In a breakdown of a contractual relationship, the “duty of good faith” is often touted by parties who feel that they have been treated unfairly. However, a recent decision by the Court of King’s Bench has clarified that the duty of good faith is not a trump card that can be used to defeat clearly pronounced rights, even when the opposing party has used its contractual discretion to serve its own best interests.

Background facts

Business Development of Canada (“BDC”) provided two business loans to Logco Wireline Services (Logco). As security for those loans, BDC took a General Security Agreement against Logco’s assets, and personal guarantees from four Directors of Logco, including the Defendant, Cummins (the “Guarantees”). Approximately one year after the loans were advanced, Logco defaulted and BDC elected to pursue repayment of the loans through the Guarantees.

The Guarantees were unconditional and expressly gave BDC unfettered discretion to choose to demand payment on the guarantees. Clause 4(g) of Cummins’ Guarantees provided that “BDC is not bound to seek recourse against the Borrower before requiring payment from the Guarantor and BDC may enforce its various remedies under this guarantee and the Loan Security or any part of it at any time, in any manner, and in any order that BDC may choose.”

BDC brought a claim to collect on the Guarantees and was successful on an application for summary judgment. Cummins appealed.

The issue before the Court was whether the following questions were triable issues, incapable of resolution on summary judgment:

  1. Did BDC owe Cummins a duty to exercise its discretion in good faith?; and
  2. Did BDC violate that duty?

Cummins argued that the 2021 Supreme Court of Canada case of Wastech Services Ltd. v Greater Vancouver Sewerage and Drainage District, 2021 SCC 7 (“Wastech”) changed the law regarding the exercise of contractual discretion and that when applying for summary judgement, the uncertainties on the facts, record, and the law make summary judgement inappropriate.

The decision

In Wastech, the Supreme Court held that the duty to exercise contractual discretion is breached only where the discretion is exercised unreasonably, in a manner unconnected to the purposes underlying the discretion. This purpose would be evident from the text of the discretionary clause or through reading the clause in the context of the contract as a whole.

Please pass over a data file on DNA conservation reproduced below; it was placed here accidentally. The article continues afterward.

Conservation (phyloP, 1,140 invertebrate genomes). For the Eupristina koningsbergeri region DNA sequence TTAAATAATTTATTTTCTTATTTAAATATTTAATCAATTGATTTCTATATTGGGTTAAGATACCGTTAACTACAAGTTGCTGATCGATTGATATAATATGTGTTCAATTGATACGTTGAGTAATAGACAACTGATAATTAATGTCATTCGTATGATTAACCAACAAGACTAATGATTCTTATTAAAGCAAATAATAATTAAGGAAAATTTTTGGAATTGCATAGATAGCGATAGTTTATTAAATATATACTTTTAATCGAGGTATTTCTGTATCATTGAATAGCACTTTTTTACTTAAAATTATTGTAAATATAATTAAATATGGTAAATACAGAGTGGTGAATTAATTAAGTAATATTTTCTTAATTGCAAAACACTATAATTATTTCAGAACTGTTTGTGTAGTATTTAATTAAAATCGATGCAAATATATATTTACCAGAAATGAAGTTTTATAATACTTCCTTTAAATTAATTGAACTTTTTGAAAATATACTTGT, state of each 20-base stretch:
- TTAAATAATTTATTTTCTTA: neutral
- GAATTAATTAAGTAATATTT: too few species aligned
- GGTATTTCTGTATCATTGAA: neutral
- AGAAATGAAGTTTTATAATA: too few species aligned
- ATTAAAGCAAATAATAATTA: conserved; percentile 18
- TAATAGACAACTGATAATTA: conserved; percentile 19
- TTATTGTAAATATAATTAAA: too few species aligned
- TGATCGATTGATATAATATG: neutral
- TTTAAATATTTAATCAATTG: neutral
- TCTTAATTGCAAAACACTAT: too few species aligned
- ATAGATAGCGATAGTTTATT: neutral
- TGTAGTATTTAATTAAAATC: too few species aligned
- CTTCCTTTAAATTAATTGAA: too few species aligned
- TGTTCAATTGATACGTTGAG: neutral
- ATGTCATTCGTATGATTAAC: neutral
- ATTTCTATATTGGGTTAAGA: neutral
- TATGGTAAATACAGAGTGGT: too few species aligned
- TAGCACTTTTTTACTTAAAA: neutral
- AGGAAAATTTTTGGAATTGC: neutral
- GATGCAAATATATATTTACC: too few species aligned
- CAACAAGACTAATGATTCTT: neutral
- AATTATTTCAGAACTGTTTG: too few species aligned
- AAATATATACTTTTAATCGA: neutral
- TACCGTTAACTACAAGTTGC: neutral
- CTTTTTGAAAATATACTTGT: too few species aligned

Cummins argued that in applying this principle, there would be a reasonable expectation that BDC would realize its security as against the assets of Logco before proceeding against the Directors on their respective Guarantees.

However, the Court concluded that there was no evidence that BDC’s exercise of discretion occurred in a manner unconnected to the purposes underlying the discretion, nor did BDC behave in an unreasonable or arbitrary manner. The parties’ own bargain did not require BDC to realize on other security before looking to enforce the Guarantees. As such, BDC was entitled to act in its own best interest and pursue the Guarantees as it saw fit.

Accordingly, the Court agreed with the Applications Judge that “it is pure speculation in the face of the unfettered discretion set out in the guarantee that there was a breach of duty to exercise that discretion in good faith.” BDC did not owe a fiduciary duty to protect Cummins’ interests. The Court did not permit Cummins’ attempt to use the duty of good faith to obtain a benefit for which he did not bargain.

In the end, the Court upheld the Applications Judge’s decision that there was no evidence to support Cummins’ position. The Court affirmed that there was no genuine issue for trial and that the granting of summary judgment was appropriate.

Practical implications

This decision confirms that the duty of good faith does not override contractual provisions that grant parties the discretion to act in their own best interest. Provided a party acts reasonably, and in accordance with the purpose underlying the contract, they may exercise the discretion to their benefit.

Practically speaking, where discretionary powers are conferred, contracting parties may want to think carefully about expressly setting out the limits of that power and the purpose or reasons for which it is conferred, as well as discussing and determining what may constitute an unreasonable or bad faith exercise of discretion.